“I should therefore suspend my congratulations on the new liberty of France, until I was informed how it had been combined with government; with public force; with the discipline and obedience of armies; with the collection of an effective and well-distributed revenue; with morality and religion; with the solidity of property; with peace and order; with civil and social manners. All these (in their way) are good things too; and, without them, liberty is not a benefit whilst it lasts, and is not likely to continue long.”

1. Robespierre: The Voice of Virtue, by Otto Scott
2. Citizens: A Chronicle of the French Revolution, by Simon Schaama
3. Fire in the Minds of Men: Origins of the Revolutionary Faith, by James Billington

Nero’s Persecutions Begin, A.D. 64

2019-07-23T13:05:48+00:00July 22, 2019|HH 2019|

“If the world hates you, you know that it has hated Me before it hated you.” —John 15:18

Nero’s Persecutions Begin, July 24, A.D. 64 (or 67)

The apostles had been forewarned by Jesus that persecution and martyrdom would be in their future. For thirty-one years the persecutions had been haphazard and typically—but not exclusively—inspired by Jewish leaders in different areas of the Roman Empire. In A.D. 64, the first systematic slaughter of Christians began, sponsored by the Roman emperor Nero Claudius Caesar Augustus Germanicus, the seventh Caesar, inaugurating what would become state-sponsored terrorism against Christians, periodically, through the ages.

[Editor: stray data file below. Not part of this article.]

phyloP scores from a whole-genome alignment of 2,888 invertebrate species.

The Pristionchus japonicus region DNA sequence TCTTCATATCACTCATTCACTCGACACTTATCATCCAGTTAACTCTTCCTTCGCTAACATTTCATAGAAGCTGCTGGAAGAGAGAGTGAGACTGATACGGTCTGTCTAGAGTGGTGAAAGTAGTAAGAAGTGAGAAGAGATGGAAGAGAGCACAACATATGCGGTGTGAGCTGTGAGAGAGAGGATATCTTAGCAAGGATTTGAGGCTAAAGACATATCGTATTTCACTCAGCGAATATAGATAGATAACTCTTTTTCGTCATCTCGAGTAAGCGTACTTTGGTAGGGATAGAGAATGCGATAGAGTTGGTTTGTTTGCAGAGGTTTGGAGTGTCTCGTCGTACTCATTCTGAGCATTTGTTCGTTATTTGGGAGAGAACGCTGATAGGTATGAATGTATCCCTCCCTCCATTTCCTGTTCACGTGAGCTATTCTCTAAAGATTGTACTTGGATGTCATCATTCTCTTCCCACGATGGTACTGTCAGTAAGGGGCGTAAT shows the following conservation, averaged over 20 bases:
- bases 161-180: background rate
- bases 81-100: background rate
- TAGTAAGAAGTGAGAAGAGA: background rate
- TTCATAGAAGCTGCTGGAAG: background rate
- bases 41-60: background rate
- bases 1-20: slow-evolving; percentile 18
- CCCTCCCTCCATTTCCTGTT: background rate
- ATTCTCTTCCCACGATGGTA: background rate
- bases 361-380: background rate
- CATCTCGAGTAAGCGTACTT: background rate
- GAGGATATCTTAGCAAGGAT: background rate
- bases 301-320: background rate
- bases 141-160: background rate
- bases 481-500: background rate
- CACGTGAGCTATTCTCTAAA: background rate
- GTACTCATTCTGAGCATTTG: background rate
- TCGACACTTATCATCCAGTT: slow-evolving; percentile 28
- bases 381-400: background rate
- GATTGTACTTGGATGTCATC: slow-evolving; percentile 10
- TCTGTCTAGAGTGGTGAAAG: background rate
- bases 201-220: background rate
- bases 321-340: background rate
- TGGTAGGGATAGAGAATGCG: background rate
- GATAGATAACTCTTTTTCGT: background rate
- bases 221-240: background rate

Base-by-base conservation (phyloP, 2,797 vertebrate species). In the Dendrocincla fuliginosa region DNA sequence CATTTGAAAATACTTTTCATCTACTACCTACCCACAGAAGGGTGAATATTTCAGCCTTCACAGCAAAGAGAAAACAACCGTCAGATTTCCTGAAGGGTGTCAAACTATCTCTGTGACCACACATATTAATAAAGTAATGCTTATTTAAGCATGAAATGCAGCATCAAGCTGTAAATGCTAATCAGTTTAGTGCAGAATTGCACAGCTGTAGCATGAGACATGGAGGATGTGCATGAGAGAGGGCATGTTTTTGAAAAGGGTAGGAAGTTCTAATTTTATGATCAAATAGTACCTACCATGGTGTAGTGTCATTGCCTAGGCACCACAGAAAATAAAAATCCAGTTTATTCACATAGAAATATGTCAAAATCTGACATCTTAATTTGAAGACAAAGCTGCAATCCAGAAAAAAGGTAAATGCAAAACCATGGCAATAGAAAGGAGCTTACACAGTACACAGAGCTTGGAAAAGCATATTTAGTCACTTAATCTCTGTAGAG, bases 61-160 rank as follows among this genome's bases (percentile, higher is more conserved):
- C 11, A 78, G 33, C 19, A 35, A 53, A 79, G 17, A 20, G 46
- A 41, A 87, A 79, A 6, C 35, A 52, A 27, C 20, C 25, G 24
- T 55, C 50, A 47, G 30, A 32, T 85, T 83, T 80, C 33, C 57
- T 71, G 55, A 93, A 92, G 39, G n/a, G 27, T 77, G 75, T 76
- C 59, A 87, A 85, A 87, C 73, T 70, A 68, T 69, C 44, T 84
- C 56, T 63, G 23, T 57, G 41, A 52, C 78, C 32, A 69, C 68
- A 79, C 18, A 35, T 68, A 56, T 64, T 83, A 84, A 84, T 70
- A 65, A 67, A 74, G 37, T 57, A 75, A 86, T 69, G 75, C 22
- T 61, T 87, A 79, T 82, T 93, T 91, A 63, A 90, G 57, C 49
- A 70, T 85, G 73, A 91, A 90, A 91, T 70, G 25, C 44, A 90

Roman Emperor Nero Claudius Caesar Augustus Germanicus (A.D. 37-68)

The lives of Nero’s parents and grandparents were filled with scandals, immorality, and plots. His grandfather was, according to the Roman historian Seutonius, “a man in all the parts of his life ungracious and detestable,” a murderer, defrauder, an adulterer, a cheat, incestuous and treasonous. Nero’s predecessor Claudius was likely poisoned, and Claudius’s predecessor, Caligula, was stabbed to death by his Praetorian guard. Nero became Caesar at age sixteen, and would rule over the Roman Empire from 54-68 A.D. He was tutored and advised by the great Stoic philosopher Seneca. His beginnings were auspicious and did not publicly exhibit the savagery and excesses that would characterize most of his future rule. He bestowed favors and prizes to many, and provided cultural entertainments for the people of Rome. He fancied himself a musician and patron of the arts. Beneath the benevolent exterior, however, lay a perverted killer of ferocious potential.